Transformation in access networks is no longer in the pipeline, it’s a reality. Multiple System Operators (MSOs) are replacing analogue optics with digital optical solutions to create a new generation of access networks. Step by step, we are migrating from centralized access architecture (CAA) to distributed access architecture (DAA). What is driving this transformation?
The answer is simple: the rising consumption of greater amounts of data. Operators strive to simplify their infrastructure for all their services, including fast data transfer, voice transfer, TV channels, Video On Demand (VOD) and other new services. Why is the evolution of access networks so important for multiple system operators and how does keeping millions of people at home impact the speed of an internet connection?
Multiple system operators are putting an ever-growing emphasis on building more flexible, automated and secure HFC networks. Cable infrastructure covers millions of subscribers in Europe, which is why there is a huge need to meet their demand for top-speed bandwidth. Over the past decade, the average use of downstream bandwidth in cable operator networks has grown at a CAGR of 36%, while the average use of upstream bandwidth has increased at a CAGR of 17%. This may be interpreted as a situation where technology finally makes it possible to provide bandwidth that enables keeping pace with and exceeding bandwidth demand. Another interpretation assumes that the traffic is becoming more and more variable due to the growing difference between maximum and average band use. Technologies such as DOCSIS 3.1, or DOCSIS 4.0 ESD (Extended Spectrum DOCSIS) are the answer to the growing return channel needs.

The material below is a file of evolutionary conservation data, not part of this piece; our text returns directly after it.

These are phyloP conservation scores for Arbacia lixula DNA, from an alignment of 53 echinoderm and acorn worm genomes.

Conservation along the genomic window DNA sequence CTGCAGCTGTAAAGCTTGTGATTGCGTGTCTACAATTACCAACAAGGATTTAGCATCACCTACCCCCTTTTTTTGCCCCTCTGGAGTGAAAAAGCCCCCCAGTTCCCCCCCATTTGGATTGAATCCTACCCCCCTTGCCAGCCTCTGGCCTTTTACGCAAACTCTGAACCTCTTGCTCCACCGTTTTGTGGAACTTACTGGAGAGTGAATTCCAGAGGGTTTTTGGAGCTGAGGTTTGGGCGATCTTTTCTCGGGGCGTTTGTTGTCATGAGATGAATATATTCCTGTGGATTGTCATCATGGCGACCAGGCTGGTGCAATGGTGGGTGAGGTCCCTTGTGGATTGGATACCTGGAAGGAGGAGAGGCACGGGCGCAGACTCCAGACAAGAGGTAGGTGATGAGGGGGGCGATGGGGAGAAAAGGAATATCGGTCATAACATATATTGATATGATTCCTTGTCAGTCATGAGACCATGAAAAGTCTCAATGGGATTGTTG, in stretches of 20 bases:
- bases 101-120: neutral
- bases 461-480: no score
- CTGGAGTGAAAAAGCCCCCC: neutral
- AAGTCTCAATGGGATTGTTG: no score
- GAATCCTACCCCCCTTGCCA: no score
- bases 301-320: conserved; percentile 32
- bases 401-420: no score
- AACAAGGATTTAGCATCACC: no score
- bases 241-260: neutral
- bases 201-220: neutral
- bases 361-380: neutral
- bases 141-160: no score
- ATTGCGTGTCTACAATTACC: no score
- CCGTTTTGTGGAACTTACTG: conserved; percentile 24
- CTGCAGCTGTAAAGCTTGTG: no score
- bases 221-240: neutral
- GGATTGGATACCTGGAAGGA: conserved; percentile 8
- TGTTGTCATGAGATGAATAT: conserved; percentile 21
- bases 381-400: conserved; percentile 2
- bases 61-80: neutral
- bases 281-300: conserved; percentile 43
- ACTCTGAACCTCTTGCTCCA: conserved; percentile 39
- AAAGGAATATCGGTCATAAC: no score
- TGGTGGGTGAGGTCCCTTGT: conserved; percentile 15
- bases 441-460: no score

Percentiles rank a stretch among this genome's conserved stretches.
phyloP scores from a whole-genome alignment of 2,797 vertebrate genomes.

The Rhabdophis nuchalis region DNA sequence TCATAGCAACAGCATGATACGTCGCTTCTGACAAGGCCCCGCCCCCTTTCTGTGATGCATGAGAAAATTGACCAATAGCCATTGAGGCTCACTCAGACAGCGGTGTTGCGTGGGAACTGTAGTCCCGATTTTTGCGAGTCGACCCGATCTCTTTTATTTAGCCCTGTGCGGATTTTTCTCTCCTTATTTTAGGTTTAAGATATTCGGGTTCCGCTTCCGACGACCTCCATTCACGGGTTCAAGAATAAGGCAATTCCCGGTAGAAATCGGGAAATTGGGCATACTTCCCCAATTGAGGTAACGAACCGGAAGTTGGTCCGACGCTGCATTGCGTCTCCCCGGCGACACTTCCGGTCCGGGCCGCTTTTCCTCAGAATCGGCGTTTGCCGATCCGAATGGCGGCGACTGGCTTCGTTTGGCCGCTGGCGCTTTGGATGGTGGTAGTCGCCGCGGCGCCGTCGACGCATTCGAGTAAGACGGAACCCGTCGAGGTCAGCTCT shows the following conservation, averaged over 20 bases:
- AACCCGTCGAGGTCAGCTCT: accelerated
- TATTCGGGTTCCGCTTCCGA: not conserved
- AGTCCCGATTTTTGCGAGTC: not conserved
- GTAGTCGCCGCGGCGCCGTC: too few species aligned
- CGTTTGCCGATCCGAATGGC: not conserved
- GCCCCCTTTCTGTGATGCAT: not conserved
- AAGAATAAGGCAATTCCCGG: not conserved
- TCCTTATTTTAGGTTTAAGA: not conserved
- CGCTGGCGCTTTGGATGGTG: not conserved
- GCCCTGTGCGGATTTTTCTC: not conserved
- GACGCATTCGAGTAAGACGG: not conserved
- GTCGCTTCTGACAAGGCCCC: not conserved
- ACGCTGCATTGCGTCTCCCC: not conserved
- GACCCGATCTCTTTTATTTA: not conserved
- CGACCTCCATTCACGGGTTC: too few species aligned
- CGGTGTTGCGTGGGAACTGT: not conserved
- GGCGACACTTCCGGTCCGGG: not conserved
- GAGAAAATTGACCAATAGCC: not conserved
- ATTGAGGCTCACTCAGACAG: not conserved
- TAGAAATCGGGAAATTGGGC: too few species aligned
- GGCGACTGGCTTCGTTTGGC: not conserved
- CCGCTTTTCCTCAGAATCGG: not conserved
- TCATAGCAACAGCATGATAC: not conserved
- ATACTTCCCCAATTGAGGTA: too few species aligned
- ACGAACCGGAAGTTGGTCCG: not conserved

Fig. 1 DOCSIS evolution
Fig. 2 Fixed Access Networks Performance in Select European Countries | source: https://www.speedtest.net/insights/blog/tracking-covid-19-impact-global-internet-performance/
The demand for high bandwidth is dynamically growing because of the spreading coronavirus pandemic. This is especially clear in countries where critical social distancing measures have been undertaken. More and more people choose to stay at home for the sake of their own safety. Technology has greatly impacted the way we communicate and live every day. Hand in hand with technology goes broadband internet access, which is a lifeline for many people during the quarantine. With it, they can keep in touch with their loved ones, get entertainment or the right conditions to work from home.
Changes in user behaviour and more frequent internet use was seen already in early March. There is a slight drop in countries such as Spain and Italy, the countries most affected by the pandemic, which introduced strict measures of social distancing.
At the same time, a much larger number of internet tests has been observed. This shows how important providing reliable internet access is in every sphere of life, both professional and private.
Operators face the challenge of providing users with access to networks with ever-increasing bandwidth to guarantee a fast data flow. They need to develop strategies for the evolution of their networks to find the answer to the growing market needs. There is no single way to do this. At least several options are available for extending the existing networks, based on various different technologies that support each other, including DOCSIS, Remote-PHY or passive optical networks (PON).